Volodymyr Zelensky: speeches under the banner of war NDR.de

Status: 01.06.2022 1:02 p.m.

In the book “For Ukraine – for Freedom” are the speeches of the President of Ukraine Volodymyr Zelensky to read. A conversation with Christoph Steskal from Olsztyn Verlag.

Mr. Steskal, we have often seen the speeches of Volodymyr Zelensky – what changes when you read everything?

Christopher Steskal: Provides a psychological blueprint for the attack. The first printed speech was given a few days before the attack – the last on March 30. You can use these letters to notice how spelling changes, and how language is charged differently, from diplomatic to concrete. The man who comes from another frame is suddenly at war, and as such documents this incomprehensible in his own way.

Where to where do you evolve in spelling?

Stecal: It shows a president at war, a military leader, and a motivator to his people – and at the same time you can see how he crafts his speeches based on who he’s addressing. Sometimes he talks to certain countries, sometimes he talks to the wider world, but then he talks back to his people and sometimes to the Russian people as well. It will also be interesting to see later on how he finds his own words, his own frames, to draw people to the places that are important to them, to motivate them, to calm them down or to do something about them – essentially targeting international nations.

book advice

For Ukraine – for freedom. Speeches in the name of war
By Volodymyr Zelensky
Publisher: Olstein
Pages: 176 pages
ISBN: 9783550202421
Price: 10.99 €

Speaking in Cannes about Francis Ford Coppola and “Apocalypse Now”, he talks at the Grammys about the power of music, before appealing to the French Parliament to Verdun. He seems to touch people’s hearts with great sympathy, right?

Stecal: In any case. In his address to the Bundestag, he clearly referred to the massacres that took place in Ukraine through our German participation. He already knows which buttons he can press to move the things that are important to him. You also notice where it came from, specifically from the context of the media.

Does he also change his language when addressing the Russian population or the Ukrainian population?

Stecal: Either way, it’s also about empathy. Of course, with the Ukrainian population, it is about sympathy on the one hand, but immediately motivating them: we will achieve it! On the one hand, the blame for the Russian population and partly also for the Russian soldiers is: What is happening in your name? However, at the same time, with the sympathy that you yourself make victims of misguided policies, a crazy strategy of a criminal plan. He is already thinking his way into the minds of everyone he addresses.

Selenskyj used to be an actor and comedian. Anyone who comes from this angle can communicate well. If we look at his language as a politician, as a president during the war: is this good political communication? Or does this also have parts of this ancient side of it?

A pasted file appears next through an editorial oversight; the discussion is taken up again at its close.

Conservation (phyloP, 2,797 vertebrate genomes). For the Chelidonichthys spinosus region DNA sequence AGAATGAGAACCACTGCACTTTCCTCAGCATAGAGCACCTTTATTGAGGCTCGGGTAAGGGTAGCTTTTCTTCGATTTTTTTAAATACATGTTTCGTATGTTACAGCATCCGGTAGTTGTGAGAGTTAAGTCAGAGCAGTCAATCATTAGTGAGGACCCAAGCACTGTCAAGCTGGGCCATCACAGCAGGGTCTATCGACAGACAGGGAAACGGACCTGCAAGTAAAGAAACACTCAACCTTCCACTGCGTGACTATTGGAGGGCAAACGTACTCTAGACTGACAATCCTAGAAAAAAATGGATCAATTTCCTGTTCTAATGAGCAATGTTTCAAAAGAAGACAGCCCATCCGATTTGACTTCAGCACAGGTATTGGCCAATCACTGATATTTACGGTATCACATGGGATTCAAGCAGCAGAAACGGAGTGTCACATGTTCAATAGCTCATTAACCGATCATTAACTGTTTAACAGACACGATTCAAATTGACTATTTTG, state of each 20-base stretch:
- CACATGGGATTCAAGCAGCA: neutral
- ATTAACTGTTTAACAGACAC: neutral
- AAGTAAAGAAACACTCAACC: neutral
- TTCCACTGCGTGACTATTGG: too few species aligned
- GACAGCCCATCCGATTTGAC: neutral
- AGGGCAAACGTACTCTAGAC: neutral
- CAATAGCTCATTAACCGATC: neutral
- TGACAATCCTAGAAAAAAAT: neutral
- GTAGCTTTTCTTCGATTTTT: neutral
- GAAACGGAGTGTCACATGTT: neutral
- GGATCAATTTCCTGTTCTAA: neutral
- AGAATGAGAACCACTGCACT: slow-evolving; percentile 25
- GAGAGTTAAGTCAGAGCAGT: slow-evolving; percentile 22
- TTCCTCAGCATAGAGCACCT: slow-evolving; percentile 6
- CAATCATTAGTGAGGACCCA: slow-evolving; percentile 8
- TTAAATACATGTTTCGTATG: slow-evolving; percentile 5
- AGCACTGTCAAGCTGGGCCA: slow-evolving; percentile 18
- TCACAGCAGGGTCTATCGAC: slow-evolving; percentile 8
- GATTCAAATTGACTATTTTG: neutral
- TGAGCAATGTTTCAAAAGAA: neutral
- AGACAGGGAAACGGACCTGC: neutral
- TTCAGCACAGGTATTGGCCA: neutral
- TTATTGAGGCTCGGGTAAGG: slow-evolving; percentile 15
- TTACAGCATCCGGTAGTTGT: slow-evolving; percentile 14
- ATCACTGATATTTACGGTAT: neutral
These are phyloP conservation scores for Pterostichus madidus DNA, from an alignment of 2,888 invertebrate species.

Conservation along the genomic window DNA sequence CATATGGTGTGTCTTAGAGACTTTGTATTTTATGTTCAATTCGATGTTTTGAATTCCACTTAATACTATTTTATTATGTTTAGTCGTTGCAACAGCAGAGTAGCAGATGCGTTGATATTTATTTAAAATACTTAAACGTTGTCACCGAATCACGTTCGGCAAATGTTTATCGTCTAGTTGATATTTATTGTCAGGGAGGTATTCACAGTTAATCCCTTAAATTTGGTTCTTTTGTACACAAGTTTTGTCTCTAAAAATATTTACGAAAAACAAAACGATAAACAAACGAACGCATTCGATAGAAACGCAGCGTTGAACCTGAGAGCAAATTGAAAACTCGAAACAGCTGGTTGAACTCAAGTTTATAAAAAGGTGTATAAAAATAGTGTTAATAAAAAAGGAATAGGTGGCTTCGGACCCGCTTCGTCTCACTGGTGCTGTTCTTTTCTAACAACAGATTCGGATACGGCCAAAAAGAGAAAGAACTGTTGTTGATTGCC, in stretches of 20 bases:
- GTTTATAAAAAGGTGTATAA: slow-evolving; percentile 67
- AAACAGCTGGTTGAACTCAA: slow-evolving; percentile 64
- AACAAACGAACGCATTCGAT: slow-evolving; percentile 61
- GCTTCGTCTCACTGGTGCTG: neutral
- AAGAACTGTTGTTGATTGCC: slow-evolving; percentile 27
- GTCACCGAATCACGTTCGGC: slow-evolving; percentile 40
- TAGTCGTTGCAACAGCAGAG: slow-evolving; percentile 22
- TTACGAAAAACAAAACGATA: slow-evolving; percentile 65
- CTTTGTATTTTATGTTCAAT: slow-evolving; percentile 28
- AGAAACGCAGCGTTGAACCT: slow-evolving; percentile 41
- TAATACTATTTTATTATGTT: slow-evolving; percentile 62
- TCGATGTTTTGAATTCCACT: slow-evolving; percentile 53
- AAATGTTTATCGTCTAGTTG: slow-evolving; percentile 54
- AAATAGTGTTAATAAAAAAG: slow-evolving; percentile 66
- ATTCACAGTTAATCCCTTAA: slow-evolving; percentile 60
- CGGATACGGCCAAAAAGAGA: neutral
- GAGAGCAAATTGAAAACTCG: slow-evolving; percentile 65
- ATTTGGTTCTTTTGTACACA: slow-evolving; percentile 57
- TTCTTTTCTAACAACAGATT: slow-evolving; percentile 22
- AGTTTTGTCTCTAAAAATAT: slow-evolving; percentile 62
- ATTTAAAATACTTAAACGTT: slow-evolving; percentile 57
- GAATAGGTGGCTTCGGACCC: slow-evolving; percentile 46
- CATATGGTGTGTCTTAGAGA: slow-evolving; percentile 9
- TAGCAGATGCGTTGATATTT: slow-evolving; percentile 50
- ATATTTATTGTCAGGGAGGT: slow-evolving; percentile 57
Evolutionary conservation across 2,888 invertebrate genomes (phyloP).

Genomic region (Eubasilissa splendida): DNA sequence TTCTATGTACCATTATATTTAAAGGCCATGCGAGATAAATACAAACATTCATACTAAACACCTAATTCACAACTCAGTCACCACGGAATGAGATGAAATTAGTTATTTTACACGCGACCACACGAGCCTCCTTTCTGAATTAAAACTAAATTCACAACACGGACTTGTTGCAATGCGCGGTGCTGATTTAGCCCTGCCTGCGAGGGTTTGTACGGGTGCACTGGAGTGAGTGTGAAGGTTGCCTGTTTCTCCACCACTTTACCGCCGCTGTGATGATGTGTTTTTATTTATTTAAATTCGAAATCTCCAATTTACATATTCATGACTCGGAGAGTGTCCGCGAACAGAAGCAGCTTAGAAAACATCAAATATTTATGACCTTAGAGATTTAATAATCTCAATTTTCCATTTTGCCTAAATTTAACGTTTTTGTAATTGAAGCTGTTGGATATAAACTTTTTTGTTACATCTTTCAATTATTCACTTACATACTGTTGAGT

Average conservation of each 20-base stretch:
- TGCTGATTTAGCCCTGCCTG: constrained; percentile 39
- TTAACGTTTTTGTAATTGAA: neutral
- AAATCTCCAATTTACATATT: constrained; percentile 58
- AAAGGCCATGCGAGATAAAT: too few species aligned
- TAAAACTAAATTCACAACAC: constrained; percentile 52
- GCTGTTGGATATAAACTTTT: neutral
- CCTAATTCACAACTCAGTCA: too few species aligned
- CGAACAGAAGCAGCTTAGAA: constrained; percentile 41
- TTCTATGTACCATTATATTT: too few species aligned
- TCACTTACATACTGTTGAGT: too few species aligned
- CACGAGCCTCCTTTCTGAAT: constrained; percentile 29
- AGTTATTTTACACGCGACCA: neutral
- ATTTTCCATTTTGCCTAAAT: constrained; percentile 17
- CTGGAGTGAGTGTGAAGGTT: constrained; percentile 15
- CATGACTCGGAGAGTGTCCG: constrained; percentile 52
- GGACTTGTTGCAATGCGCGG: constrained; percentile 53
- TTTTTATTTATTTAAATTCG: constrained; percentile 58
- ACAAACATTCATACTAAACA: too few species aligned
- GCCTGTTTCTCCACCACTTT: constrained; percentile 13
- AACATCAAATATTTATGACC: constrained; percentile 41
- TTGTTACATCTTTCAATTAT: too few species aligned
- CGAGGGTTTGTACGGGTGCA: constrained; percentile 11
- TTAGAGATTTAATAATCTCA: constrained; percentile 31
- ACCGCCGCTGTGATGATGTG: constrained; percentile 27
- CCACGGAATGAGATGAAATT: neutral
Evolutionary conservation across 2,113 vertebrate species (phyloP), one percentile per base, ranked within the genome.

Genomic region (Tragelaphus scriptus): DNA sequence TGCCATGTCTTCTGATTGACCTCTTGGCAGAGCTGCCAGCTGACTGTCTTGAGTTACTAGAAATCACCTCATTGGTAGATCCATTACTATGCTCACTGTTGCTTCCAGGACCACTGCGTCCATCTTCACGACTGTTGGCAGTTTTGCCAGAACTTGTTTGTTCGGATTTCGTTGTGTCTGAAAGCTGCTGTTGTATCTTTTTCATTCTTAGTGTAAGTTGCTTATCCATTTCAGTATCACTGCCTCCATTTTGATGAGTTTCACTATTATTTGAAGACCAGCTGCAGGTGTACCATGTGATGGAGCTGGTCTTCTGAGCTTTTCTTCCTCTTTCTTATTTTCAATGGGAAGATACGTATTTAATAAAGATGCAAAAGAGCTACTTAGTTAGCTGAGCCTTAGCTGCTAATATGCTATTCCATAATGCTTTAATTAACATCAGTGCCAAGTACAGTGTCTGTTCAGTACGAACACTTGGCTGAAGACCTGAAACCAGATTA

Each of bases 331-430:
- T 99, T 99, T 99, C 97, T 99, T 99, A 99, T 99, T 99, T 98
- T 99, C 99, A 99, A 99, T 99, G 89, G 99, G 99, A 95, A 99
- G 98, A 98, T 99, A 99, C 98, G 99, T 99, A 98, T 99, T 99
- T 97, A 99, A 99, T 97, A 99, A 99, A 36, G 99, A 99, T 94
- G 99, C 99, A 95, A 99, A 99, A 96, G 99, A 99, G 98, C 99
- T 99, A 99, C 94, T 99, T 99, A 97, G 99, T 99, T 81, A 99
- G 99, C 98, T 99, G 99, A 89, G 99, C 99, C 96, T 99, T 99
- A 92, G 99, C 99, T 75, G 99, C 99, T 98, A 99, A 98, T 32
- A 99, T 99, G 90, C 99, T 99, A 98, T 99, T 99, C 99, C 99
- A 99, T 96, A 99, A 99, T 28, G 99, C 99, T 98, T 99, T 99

Stecal: In the end, it’s really a political connection. One also notes that he got to know terms that were definitely not his own before. He can’t and doesn’t want to get out of the skin of someone who knows how to build something that will appeal to an audience. But they are not show speeches. He knows how to put himself in the spotlight, he knows how to convey things in a natural way, but the motive is political at the moment too – he certainly didn’t suspect it a few weeks ago – military-political. You also align with the person’s development through speeches.

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What do we know about the background? It is said that he wrote all the speeches himself, but you can’t believe he writes such well-researched texts at this rate, right?

Stecal: This is a legitimate question and I can’t answer it either. It really is an enormous frequency. Since the editing of this book was completed, several sermons have been added. I suppose, as in most cases, he has assistants and researchers. The facts used there must also be true. I can’t imagine him doing it all on his own – but I don’t know. No matter how they do it, it looks seamless. The sound always sounds the same.

I must be very careful about the next question: If you think about how the exit from this war might be: Could this very lively, radiant and emotional Ukrainian president – in stark contrast to Vladimir Putin – also be a problem that could represent Where personal damage and more polarization between the two?

Stecal: Perhaps this cannot be completely ruled out. Personal injuries appear to be more common in those who do not communicate as much. And if so, then only outside its walls. In the case of Selenskyj, one has to ask himself whether he has been a politician and head of state for so long that he could incur a personal injury in this job through such an attack, which then leads him to overreact. I’d rather say no. He sees himself trapped in a role he could never have imagined, and uses every means and levers at his disposal to avoid or diminish his country.

led the interview Misha Criscott.

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Culture NDR | The magazine | 01/06/2022 | 4:45 pm

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